Mr Byrne's Thought for the TermPosted on: 09/10/2020
Now that we’re halfway through the first term of a new school year, it’s important to remember that fresh starts aren’t unique to the first few weeks of September. As we enter Autumn, we should aim to turn over new leaves and make changes to our personal and academic lives. Whether big or small, we should try our best to anticipate change, embrace it and act upon it.
This September involved fresh starts for us all. Following several months working from home, hidden behind laptop screens and exercise books, we returned to a school site that was reassuringly recognisable but also eerily different. Although our surroundings were familiar, we’ve had to rise to new challenges including navigating a one system, wearing face masks, split timetables and year group bubbles. However, it’s been pleasing to see how pupils have adapted to these new measures with so many smiles and relatively little fuss! It may not be the “fresh start” that most of us imagined the return to school would be, but it’s certainly one that’s been welcomed enthusiastically.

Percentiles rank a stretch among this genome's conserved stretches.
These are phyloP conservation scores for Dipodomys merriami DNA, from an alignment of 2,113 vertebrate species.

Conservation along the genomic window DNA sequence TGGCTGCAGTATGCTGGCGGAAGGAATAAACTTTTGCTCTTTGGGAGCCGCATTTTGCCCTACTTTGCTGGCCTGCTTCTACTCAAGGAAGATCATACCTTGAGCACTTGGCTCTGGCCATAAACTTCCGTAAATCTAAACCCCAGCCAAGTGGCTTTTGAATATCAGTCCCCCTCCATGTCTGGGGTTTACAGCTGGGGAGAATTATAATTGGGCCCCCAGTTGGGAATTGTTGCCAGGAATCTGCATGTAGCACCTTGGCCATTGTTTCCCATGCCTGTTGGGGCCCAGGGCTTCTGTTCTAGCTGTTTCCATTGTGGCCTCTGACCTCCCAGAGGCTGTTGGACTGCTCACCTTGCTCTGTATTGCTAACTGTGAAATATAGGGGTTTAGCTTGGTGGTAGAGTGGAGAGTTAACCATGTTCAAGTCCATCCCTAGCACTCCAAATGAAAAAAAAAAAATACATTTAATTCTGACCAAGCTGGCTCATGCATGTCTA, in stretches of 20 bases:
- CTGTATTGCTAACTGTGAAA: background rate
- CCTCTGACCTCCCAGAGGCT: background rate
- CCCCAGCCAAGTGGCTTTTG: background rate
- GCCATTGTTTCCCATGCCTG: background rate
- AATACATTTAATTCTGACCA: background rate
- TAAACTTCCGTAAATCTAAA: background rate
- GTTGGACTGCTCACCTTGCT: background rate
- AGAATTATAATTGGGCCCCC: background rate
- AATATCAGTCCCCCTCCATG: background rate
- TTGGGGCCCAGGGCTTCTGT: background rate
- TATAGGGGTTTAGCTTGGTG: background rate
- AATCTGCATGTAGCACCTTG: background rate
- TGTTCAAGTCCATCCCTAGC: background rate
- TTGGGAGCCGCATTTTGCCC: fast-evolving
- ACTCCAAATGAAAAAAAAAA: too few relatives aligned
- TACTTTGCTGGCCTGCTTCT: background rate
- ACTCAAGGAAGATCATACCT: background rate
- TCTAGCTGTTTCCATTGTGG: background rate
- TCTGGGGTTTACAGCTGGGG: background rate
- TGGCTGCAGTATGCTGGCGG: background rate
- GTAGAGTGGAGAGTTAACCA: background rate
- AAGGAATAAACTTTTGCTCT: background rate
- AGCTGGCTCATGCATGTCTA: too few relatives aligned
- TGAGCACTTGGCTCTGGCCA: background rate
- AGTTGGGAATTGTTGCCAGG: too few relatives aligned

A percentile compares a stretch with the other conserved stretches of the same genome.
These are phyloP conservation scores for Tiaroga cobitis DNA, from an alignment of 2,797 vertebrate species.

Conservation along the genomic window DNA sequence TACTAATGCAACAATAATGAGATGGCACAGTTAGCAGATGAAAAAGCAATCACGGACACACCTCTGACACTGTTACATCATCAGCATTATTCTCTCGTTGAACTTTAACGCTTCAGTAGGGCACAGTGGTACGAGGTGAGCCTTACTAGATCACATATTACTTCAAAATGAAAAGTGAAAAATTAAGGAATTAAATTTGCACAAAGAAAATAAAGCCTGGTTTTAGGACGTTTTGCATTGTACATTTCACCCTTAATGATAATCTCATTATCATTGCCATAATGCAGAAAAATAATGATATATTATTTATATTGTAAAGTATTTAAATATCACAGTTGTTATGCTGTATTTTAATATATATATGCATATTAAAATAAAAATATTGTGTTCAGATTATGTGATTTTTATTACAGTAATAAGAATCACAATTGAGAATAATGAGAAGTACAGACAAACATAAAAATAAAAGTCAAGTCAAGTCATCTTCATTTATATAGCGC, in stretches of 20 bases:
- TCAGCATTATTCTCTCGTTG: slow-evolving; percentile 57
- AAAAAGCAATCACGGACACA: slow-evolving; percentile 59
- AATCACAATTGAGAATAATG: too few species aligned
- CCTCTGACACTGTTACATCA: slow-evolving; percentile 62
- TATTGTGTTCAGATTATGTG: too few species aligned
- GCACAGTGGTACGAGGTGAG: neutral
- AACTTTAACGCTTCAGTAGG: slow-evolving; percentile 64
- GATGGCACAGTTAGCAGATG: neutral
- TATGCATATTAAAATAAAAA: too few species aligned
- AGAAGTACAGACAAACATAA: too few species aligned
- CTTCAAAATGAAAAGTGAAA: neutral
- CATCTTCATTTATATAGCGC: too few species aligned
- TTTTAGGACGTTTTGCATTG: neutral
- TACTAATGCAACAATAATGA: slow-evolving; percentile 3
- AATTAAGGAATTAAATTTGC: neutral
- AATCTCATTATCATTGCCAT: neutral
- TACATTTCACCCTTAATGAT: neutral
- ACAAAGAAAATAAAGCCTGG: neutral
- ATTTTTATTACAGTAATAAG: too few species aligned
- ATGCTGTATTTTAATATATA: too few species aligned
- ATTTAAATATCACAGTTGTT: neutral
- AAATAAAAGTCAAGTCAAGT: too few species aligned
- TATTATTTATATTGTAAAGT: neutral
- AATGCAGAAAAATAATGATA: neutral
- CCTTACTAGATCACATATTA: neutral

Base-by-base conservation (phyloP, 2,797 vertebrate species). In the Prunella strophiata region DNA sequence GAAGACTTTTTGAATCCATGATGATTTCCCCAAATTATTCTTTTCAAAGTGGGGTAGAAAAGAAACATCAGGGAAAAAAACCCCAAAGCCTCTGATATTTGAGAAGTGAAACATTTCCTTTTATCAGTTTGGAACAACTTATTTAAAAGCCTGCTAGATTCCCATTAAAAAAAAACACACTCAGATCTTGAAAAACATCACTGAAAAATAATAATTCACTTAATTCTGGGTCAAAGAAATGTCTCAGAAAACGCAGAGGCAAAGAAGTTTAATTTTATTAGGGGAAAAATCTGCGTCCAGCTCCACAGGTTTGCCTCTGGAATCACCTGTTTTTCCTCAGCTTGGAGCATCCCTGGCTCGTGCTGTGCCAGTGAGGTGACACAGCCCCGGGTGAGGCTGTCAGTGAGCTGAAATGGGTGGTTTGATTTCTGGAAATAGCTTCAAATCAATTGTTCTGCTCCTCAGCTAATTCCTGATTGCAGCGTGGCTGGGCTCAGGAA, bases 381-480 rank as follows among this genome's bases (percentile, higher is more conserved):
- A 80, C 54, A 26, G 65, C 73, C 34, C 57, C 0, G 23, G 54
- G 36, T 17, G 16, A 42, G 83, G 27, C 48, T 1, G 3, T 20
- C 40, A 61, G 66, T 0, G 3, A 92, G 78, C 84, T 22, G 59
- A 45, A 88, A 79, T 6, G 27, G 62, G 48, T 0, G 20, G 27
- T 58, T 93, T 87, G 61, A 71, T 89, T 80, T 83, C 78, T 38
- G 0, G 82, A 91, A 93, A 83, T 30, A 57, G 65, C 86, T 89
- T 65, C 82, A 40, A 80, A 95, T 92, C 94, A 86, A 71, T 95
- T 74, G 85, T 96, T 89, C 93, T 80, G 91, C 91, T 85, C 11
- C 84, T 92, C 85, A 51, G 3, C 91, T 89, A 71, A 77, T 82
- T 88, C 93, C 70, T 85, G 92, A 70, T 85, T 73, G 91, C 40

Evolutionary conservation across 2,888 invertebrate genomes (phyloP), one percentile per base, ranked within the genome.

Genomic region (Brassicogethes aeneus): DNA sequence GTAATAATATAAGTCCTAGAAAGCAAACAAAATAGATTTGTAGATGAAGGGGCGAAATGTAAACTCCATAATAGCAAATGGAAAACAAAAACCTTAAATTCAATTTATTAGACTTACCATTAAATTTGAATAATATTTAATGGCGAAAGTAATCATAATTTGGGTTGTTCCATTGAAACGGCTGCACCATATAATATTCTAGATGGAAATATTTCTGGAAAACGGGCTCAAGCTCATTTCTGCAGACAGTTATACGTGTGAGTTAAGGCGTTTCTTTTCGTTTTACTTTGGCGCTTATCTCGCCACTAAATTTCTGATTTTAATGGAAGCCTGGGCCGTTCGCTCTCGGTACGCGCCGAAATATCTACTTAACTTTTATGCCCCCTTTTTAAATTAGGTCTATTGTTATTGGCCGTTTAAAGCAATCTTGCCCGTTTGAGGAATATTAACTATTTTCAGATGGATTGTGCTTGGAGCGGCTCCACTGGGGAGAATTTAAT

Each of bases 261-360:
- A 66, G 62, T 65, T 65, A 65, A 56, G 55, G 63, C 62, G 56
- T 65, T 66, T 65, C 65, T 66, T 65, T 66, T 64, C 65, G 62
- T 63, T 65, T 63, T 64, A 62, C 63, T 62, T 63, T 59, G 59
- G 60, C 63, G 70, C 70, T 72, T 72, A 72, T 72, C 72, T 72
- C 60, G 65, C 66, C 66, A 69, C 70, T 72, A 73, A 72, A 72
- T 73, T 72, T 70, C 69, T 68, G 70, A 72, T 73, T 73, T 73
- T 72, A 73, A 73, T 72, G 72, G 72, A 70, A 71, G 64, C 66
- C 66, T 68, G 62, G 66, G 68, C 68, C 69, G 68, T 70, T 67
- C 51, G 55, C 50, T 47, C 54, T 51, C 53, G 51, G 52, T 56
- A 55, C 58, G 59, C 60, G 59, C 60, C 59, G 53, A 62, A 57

Having made such a great beginning to the school year, I’d encourage you to maintain this fresh start. Returning to school following the extended closure was a huge step. Now keep this going with a continued series of smaller steps. Ms Hopkins recently wrote that “every day is a new beginning”. Fresh starts can certainly be maintained, but they require determination for them to have an impact and be continuous.
It’s also important to make time for moments of reflection and to think about recent personal accomplishments where you rose to a challenge. It may be that you remained focused and committed to your studies over the school closure. You may have taken on new responsibilities in your household whilst parents worked from home. You may have learnt a new skill, cooked a new meal or helped a neighbour with their shopping. All of these are examples of small fresh starts that can serve as a reminder of how you can continue to make further changes.
As Young Carers Lead, I’ve been amazed to hear how some pupils continued to support members of their family over the school closure period. These responsibilities included providing extra care for siblings, taking on more household chores, making more trips to the supermarket for essential supplies and accompanying parents to hospital. These are all examples of ongoing, every-day accomplishments that often go unnoticed by others. This is why it’s important for us to reflect on our own personal achievements and then to use them as inspiration for further, ongoing fresh starts.